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Yangon, Myanmar
In 1988 the military cracked down on protesters reportedly killing some 3,000 people and displacing thousands more.

It is easy to jump to conclusions about a place, especially when you are there for as short a time as we were.  So we’d hesitate to make any grand observations about  this city – for centuries a small fishing village --believed to have been founded in the 6th century. 

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Street eatery - Yangon, Myanmar
We can tell you that we felt safe walking its streets; the people with whom we had contact made us feel genuinely welcomed.  We did not eat or drink anything sold or available on the streets – they washed and cleaned dishes but used water that was questionable to our Western minds and stomachs.

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Street cafe - Yangon, Myanmar
The city is clearly more worn than modern – still showing signs of damage from a 1930’s earthquake and from World War II – and that could be a turn-off for some visitors. We found it charming. We want to return.

Yangon has some of the most beautiful pagodas  and Buddha statues  in Southeast Asia. One day we’ll likely tell you about them. They were stunning, but those places get a lot of publicity. . .

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Yangon River taxi 
Today I just wanted to tell you about the warm welcome we had from the little girl under the bridge.

Thanks – as always – for the time you spend with us! I had a computer melt-down this week which means the half-written post about our historic hotel stay in Yangon will come in the near future.  Happy and safe travels to you until we see you again ~

If you have some time check out  these collections with which we are linking this week:
Travel Photo Thursday – Budget Traveler’s Sandbox 
Our World Tuesday
Travel Inspiration – Reflections En Route
Mosaic Monday – Lavender Cottage Gardening
Mersad's Through My Lens
Photo Friday - Pierced Wonderings
Wordless Wednesday

52 comments:

  1. This is a lovely description of your first impressions of your first visit to Yangon!

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    1. Thanks for the visit Rachel. It was an amazing place.

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  2. Love these shots and the different views of Yangon. I am definitely adding this place to my list! - Tasha

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    1. Yangon is certainly worth a visit and plan on a few days there just to pace yourself as you make your way around this frantic sort of city! Thanks for the visit Natasha!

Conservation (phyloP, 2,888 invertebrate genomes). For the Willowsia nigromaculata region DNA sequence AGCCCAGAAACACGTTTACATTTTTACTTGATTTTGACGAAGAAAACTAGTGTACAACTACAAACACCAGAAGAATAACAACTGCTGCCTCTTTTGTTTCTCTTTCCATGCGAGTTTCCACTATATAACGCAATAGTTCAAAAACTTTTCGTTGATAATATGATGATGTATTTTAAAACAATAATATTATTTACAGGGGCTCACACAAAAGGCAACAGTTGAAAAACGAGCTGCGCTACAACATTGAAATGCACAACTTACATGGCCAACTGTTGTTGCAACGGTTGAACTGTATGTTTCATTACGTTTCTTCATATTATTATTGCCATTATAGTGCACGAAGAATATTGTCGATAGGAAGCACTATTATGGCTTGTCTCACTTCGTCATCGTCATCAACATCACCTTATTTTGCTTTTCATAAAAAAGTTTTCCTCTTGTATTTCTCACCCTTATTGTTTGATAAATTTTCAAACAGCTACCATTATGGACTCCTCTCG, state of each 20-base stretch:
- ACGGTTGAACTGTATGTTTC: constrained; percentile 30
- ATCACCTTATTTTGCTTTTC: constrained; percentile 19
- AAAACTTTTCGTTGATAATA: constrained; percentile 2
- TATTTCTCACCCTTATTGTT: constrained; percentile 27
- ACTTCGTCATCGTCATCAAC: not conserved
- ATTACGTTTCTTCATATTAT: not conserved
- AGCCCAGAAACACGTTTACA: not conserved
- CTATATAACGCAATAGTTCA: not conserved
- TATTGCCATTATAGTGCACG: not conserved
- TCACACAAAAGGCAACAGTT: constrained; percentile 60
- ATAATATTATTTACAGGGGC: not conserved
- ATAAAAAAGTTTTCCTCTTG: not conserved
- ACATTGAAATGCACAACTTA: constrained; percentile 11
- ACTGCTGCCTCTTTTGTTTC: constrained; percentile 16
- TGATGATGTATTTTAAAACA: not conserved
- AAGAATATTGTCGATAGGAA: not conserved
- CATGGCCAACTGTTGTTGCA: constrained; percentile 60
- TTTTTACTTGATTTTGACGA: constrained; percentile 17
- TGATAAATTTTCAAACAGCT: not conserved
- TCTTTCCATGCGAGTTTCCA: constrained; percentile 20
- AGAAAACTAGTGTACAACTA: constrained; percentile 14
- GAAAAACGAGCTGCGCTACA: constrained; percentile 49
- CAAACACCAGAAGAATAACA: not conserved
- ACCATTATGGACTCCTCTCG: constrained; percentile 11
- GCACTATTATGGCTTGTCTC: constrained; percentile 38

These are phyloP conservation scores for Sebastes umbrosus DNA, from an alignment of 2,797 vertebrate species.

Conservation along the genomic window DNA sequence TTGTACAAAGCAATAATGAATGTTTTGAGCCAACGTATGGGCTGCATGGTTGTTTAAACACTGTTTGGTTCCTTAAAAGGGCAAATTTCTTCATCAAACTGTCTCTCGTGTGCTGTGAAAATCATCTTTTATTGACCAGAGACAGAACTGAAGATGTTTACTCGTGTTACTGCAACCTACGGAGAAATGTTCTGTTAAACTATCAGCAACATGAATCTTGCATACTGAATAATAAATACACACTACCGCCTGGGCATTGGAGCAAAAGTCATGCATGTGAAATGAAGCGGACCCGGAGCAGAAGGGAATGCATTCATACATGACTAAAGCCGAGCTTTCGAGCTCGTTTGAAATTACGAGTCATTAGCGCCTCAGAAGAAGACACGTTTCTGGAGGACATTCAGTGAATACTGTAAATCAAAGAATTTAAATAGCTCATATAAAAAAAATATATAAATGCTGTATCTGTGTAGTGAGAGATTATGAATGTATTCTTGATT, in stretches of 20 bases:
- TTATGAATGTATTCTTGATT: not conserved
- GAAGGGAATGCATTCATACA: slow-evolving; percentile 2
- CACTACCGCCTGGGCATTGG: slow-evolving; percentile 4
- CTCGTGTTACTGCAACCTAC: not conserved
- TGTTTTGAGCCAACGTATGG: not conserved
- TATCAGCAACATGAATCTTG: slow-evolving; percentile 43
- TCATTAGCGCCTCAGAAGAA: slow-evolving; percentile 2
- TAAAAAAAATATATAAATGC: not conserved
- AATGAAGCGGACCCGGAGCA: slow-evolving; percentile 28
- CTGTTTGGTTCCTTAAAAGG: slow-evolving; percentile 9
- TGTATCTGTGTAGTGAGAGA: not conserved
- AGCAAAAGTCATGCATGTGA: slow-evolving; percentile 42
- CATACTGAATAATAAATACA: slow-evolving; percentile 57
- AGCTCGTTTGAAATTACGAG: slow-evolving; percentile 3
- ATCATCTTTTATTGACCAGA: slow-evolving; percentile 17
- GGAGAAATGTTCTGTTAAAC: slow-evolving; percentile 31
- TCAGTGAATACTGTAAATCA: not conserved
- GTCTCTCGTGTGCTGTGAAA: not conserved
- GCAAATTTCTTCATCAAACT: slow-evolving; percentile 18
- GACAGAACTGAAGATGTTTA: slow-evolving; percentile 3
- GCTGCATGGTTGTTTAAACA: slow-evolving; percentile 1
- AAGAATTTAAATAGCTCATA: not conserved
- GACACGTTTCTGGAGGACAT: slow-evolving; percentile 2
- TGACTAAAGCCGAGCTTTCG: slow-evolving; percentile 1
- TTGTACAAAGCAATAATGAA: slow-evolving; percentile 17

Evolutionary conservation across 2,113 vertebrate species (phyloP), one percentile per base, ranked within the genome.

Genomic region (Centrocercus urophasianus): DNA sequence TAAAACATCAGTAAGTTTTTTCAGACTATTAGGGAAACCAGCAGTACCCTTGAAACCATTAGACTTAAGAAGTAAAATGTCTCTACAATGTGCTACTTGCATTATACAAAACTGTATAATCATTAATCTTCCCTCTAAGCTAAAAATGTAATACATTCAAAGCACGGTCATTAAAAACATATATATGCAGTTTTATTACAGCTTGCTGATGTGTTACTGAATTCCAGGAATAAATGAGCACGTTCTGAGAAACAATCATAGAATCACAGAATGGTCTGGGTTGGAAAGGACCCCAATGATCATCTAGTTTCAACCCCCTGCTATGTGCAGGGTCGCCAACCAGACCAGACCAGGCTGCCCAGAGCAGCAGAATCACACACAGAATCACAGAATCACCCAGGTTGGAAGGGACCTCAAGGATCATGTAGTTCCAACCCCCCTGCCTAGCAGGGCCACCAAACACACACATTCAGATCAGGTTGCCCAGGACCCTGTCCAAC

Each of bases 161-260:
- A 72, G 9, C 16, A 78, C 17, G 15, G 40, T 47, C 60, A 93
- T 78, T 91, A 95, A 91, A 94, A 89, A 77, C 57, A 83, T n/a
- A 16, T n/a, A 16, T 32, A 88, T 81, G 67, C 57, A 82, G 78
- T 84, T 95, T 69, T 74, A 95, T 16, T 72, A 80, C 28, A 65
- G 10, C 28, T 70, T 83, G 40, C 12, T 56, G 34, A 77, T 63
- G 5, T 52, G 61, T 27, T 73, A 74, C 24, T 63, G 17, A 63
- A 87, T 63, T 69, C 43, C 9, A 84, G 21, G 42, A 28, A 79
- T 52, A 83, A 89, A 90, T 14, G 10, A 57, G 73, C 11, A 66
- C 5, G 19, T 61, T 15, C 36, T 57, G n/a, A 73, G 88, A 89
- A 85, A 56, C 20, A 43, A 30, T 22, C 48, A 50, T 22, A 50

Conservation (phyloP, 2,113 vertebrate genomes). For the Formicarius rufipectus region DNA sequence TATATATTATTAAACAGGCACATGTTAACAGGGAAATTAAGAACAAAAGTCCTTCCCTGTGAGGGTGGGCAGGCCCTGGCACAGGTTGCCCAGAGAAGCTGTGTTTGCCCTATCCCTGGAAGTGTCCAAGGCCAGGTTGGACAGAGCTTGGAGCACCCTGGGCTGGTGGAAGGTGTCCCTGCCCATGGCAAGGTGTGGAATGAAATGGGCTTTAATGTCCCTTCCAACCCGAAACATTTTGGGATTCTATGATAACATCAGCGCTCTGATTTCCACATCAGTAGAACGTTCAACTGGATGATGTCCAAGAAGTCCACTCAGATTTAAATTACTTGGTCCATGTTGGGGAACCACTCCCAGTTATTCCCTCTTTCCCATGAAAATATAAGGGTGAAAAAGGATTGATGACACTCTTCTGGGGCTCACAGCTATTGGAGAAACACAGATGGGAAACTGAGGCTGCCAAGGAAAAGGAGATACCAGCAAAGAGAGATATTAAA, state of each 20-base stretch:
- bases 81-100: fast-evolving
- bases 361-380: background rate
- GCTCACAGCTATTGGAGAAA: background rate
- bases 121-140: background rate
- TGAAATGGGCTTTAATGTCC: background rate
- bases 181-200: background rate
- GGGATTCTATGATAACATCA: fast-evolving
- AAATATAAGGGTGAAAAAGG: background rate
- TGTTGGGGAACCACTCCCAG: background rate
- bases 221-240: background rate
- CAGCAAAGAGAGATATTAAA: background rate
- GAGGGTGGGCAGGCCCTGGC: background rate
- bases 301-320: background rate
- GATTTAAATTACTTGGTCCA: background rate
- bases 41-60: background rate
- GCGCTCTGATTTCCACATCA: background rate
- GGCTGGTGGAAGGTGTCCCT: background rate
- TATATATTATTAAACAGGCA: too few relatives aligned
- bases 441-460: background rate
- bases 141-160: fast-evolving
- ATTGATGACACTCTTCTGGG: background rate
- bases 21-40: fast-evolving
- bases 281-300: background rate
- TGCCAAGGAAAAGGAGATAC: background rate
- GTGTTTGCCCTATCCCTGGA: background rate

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  3. Thank you so much for this insightful glimpse at Yangon. I didn't realize that's what its name meant. Most of the people from Myanmar that I met in Malaysia were the Rohingya refugees who were persecuted for practicing Islam and fled the country. They are live such impoverished lives in Malaysia, can only work illegally and don't have access to public education, but at least whole villages weren't being massacred as was happening in Myanmar. It really affected my view of the country and made me hesitant to visit.

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    1. The Myanmar refugees sound much like those leaving Syria and the Middle East and Africa. It is difficult to image a life so horrid that being a refuge would be better - sad, really. Things do appear to be changing in Myanmar, but it is going to take time.

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  4. I enjoyed seeing Yangon through your eyes and can imagine the feelings you had when you were greeted by the sweet girl in her bright pink dress, beneath the bridge.

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    1. It was startling, but what was so amazing was that the family seemed quite content and happy. Maybe their accommodation was better than that of many but still it took a bit to comprehend what we were seeing. I guess happiness is where you make it. . . Thanks for the visit Jan.

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  5. I enjoyed seeing Yangon through your eyes and can imagine the feelings you had when you were greeted by the sweet girl in her bright pink dress, beneath the bridge.

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  6. I've wanted to visit Myanmar since I first read of it allowing tourists in again and your post was a fascinating glimpse into Yangon. I loved your opening and your various observations of the new and old, wealth and poverty.Great post!

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    1. Thanks Anita, glad you enjoyed the post. I think you'd find Yangon fascinating in oh, so many ways! Hope you do get there.